Volume 22, Number 10 | The Newspaper of Lower Manhattan | July 17 - 23, 2009
In a Downtown Express column two months ago, Dep. Mayor Dennis Walcott wrote that most students on the waitlists for P.S. 89 and 234 would be able to attend, but few have gotten slots yet for September.
Most waitlisted students still denied first choice
By Julie Shapiro
When Netta Levy found out that her daughter was No. 13 on the waitlist for kindergarten at P.S. 234, she wasn’t thrilled but she wasn’t too worried either.
Levy knew she was better off than some of her friends, who were lower down on the randomly ordered 56-person list. And she assumed that at least 13 of the children slated to attend P.S. 234 would opt for private school or gifted programs instead.
But now, nearly four months after the kindergarten decisions went out, only nine children have been accepted into P.S. 234 from the waitlist. And at P.S. 89, only five children have been accepted off the waitlist, while 20 remain.
“It feels very far away,” Levy said this week. “It’s the not knowing…. It’s part of this very, very frustrating ping-pong game where no one had the answers.”
Levy’s daughter and the other children on the waitlists do have seats for the fall, just not the seats they want. They will be attending one of Downtown’s two new schools, P.S./I.S. 276 in Battery Park City and the Spruce Street School, which are opening kindergarten classes in temporary space this fall in Tweed Courthouse.
While Lower Manhattan children are better off than those in other neighborhoods who don’t have any kindergarten seat at all, many Downtown parents are disappointed with not getting their first choice.
Caryn Tanen, whose son is on the P.S. 234 waitlist, said she and other parents were initially hopeful about being accepted, especially after reading a column by Deputy Mayor Dennis Walcott, published in the May 15 – 21 issue of Downtown Express.
In the column, Walcott acknowledged the waitlists, which at that point had dropped from 81 students to about 75 students.
“We know that most of these students will be accepted in the coming months,” Walcott wrote, since “53 students zoned for P.S. 234 and P.S. 89 have been offered a placement in a gifted program, and some families may choose a non-public school option.”
Tanen took comfort in Walcott’s statement, but it soon became apparent that even with the gifted acceptances, the large waitlists were there to stay.
“It’s so upsetting,” Tanen said. Walcott’s column, she said, “made it sound like [we shouldn’t] worry. Was that just completely fictitious to put parents at bay for a while?”
Will Havemann, D.O.E. spokesperson, said more children could still be admitted off the waitlists, and it was too soon to say that Walcott’s pronouncement had been incorrect. But parents expect few children to drop out of the kindergarten classes between now and the beginning of school, since most families have already made final decisions for next fall.
Havemann did not know how long the schools would continue accepting students off the waitlist. The schools will not accept any more children over the summer, since they are closed, he said.
“It’s up to the schools to determine how best to do it,” Havemann said. “It’s a shared goal [between the principals and the D.O.E.] to make sure we give parents information as soon as possible.”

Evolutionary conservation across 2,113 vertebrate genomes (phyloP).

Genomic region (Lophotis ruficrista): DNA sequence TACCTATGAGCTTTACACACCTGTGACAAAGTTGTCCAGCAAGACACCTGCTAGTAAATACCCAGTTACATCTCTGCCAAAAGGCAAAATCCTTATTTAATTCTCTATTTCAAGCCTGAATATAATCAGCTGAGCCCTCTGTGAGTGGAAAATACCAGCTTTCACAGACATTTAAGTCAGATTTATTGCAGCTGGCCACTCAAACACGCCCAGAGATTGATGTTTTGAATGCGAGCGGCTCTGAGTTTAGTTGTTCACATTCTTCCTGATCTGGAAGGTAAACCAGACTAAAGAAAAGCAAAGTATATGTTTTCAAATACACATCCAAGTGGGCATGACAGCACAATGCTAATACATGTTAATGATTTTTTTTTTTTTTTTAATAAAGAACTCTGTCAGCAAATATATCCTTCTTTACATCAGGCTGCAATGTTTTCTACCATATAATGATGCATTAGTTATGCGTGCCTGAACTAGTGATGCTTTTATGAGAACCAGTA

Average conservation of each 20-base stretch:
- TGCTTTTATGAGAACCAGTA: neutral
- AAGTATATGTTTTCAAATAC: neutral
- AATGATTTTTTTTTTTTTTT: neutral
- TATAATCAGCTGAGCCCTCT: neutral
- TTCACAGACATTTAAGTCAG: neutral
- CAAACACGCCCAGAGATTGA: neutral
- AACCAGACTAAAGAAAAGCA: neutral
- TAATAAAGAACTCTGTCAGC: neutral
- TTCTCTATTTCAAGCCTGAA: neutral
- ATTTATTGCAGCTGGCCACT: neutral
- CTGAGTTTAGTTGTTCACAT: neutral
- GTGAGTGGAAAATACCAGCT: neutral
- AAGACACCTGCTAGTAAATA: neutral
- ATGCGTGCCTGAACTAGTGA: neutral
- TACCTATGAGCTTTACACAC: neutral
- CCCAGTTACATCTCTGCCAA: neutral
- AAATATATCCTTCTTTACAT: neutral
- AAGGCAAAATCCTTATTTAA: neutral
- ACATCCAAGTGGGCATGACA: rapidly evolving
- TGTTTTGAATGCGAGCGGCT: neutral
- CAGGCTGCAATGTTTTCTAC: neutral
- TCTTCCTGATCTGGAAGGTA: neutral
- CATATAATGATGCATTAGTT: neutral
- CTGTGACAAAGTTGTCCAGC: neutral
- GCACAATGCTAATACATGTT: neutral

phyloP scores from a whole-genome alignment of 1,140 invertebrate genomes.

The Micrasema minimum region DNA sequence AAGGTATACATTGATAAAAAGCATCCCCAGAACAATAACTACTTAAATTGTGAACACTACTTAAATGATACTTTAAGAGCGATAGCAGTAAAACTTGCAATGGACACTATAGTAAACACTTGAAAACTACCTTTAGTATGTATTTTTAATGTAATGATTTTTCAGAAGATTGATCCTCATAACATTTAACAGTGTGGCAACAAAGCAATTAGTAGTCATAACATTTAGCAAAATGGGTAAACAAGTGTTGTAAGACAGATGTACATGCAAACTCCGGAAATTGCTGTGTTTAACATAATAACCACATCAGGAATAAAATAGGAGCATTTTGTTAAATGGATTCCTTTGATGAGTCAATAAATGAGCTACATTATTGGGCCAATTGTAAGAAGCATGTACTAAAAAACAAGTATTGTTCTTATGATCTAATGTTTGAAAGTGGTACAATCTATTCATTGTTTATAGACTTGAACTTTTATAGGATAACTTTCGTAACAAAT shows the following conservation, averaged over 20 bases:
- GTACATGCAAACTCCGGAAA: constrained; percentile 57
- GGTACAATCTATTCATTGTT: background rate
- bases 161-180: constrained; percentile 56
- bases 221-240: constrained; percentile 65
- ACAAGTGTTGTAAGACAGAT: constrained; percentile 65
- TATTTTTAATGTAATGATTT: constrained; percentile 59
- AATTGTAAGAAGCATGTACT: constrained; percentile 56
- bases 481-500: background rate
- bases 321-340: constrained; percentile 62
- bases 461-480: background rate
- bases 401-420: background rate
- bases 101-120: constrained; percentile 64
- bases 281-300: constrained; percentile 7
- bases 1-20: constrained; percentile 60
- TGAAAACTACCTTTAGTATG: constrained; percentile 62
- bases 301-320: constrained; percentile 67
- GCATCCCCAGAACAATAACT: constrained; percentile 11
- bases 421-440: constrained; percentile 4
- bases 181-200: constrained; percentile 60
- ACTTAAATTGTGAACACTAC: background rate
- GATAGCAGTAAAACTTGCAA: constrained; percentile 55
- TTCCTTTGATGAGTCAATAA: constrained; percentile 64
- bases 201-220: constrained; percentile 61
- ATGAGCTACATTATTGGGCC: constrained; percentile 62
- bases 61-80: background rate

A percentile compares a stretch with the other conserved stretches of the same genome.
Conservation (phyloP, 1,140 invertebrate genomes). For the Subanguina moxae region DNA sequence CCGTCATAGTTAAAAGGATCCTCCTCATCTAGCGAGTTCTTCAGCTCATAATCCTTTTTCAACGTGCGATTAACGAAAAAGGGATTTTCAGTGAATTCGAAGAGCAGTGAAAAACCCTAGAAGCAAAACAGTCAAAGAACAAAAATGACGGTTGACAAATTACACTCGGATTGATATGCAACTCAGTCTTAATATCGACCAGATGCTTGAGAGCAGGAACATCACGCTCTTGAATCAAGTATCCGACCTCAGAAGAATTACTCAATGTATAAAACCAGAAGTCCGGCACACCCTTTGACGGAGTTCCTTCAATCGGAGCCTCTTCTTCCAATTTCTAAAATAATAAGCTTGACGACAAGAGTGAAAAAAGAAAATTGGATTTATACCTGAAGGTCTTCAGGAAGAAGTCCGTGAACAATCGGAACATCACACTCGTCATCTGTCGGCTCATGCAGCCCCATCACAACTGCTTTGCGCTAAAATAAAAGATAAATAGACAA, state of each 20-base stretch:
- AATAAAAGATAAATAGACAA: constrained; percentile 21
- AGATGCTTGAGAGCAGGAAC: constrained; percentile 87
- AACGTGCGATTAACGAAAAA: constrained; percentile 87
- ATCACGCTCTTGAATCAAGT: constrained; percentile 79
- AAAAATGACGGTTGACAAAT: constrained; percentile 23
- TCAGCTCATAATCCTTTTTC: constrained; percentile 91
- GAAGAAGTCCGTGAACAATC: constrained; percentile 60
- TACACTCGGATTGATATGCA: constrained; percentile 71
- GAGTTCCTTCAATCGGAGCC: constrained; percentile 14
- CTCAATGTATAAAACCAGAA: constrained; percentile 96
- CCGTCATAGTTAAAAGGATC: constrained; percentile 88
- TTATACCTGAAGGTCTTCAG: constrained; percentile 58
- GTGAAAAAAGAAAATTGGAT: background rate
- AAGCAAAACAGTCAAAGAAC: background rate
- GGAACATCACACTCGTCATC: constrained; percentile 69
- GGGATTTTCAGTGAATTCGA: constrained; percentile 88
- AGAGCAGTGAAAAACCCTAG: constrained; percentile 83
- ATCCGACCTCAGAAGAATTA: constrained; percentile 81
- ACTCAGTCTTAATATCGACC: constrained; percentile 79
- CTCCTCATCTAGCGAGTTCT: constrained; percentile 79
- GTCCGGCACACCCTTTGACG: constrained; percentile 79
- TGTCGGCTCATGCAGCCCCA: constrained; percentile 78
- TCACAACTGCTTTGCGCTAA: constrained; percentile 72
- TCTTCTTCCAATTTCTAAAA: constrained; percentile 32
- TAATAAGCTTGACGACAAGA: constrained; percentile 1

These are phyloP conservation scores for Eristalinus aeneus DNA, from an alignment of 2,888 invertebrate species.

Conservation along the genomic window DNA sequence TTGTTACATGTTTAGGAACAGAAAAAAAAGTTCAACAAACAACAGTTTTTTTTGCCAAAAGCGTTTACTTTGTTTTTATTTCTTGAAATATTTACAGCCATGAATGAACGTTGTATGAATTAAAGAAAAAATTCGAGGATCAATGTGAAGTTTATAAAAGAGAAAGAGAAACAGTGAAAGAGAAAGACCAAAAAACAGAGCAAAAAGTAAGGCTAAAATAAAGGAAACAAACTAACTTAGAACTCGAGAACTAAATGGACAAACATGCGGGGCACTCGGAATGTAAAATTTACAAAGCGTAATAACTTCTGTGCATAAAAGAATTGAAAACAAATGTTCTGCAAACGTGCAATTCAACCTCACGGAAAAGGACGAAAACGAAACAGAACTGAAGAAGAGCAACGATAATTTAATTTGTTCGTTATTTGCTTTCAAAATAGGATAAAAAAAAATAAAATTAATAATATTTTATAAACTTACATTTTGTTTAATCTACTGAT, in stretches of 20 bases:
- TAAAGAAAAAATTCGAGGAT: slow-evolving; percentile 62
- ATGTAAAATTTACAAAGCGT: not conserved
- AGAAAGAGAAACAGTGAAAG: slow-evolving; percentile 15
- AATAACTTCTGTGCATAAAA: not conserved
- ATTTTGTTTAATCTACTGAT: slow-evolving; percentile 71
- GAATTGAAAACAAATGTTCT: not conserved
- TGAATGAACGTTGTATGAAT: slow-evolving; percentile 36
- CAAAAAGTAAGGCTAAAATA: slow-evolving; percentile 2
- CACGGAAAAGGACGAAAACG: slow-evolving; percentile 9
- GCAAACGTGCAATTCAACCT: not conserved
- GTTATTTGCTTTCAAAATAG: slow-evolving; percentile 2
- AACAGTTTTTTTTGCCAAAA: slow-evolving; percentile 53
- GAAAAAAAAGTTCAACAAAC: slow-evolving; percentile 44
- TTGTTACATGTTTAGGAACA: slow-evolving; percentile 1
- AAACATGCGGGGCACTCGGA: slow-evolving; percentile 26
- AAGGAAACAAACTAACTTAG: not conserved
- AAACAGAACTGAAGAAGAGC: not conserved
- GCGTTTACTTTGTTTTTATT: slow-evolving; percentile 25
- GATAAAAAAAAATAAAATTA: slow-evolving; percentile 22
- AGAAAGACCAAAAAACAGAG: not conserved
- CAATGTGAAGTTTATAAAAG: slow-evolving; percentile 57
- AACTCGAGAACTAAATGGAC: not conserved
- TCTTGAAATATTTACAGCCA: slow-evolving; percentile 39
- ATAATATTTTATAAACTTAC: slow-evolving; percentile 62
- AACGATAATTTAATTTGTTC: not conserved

Problems with kindergarten admissions were among the issues advocates discussed when weighing whether or not the state Legislature ought to renew mayoral control of the schools. The Assembly approved mayoral control before it expired June 30, but the mayor’s power lapsed when the Senate disarray prevented them from approving any bills. The Senate was slated to take up mayoral control Wed., July 15 but as of midday it was unclear whether Democrats planned to discuss it. Some senators do not approve of the Assembly bill and are proposing modifications that the Bloomberg administration would not support, according to news reports.
The larger questions of school policy aside, the waitlisted Lower Manhattan parents are frustrated about being caught in limbo. Tanen used to tell her son that one day he would go to P.S. 234, near their Tribeca home, but she hasn’t mentioned it recently and hopes he won’t ask. Tanen said she bought an apartment close to P.S. 234 so she would be able to walk her son to school.
Tanen, Levy and others are still angry that the city did not zone the new schools for this fall, dividing families among the schools based on geography. Instead, there was a lottery for seats, which meant a family living in the Financial District had the same chance of getting into P.S. 234 as a family living on the same block as the school.
Levy said she is torn between embracing P.S./I.S. 276, which admitted her daughter, and holding out for P.S. 234.
“The process, especially as a first-time parent, has been very painful,” Levy said. “No one has taken responsibility for anything…. It’s still a question mark.”
The D.O.E. once said children who weren’t able to get a seat in P.S. 89 or P.S. 234 this fall would have the opportunity to transfer in for first grade, but this week Havemann said the city has not yet made a decision and does not have a timeline for making one.
Those who have gotten into P.S. 234 off the waitlist said their luck was bittersweet and even a bit uncomfortable.
“It’s hard to be happy, since some of our friends aren’t in,” said Paulette Goto, whose daughter Juliet received a 234 seat from the waitlist.
She said the complicated, ever-changing admissions process convinced her to move Juliet to private school when she gets older, just to avoid dealing with the D.O.E. again. And, as Gotto said, private school admissions couldn’t be much more difficult than the public school process for this fall.
“We feel like we just got into the most elite private school in the city,” Gotto said.